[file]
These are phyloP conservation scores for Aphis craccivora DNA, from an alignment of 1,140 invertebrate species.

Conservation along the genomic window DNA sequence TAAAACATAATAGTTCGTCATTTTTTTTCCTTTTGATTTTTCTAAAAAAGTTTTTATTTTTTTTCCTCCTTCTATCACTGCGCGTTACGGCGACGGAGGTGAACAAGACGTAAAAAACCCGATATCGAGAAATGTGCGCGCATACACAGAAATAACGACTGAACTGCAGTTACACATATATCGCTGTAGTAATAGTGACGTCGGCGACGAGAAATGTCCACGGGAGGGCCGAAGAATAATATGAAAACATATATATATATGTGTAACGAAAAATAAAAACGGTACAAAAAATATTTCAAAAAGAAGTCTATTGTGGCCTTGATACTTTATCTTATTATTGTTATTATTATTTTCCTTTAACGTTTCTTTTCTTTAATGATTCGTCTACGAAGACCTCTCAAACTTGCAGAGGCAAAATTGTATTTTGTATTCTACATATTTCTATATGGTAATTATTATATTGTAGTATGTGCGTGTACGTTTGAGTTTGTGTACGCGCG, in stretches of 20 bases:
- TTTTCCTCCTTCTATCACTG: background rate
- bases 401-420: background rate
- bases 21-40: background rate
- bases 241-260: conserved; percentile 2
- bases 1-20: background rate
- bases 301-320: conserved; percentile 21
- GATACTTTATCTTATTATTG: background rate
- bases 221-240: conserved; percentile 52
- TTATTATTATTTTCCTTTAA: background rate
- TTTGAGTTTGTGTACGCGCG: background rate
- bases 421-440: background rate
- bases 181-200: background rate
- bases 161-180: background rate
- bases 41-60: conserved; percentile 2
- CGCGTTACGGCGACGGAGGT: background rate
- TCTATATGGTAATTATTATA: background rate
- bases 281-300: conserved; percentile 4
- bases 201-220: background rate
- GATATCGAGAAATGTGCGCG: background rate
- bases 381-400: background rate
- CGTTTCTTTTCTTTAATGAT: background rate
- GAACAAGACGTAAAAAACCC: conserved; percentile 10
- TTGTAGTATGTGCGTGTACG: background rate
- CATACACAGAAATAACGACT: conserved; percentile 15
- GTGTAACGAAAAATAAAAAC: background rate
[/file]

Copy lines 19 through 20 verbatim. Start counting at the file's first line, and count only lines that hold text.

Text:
- bases 281-300: conserved; percentile 4
- bases 201-220: background rate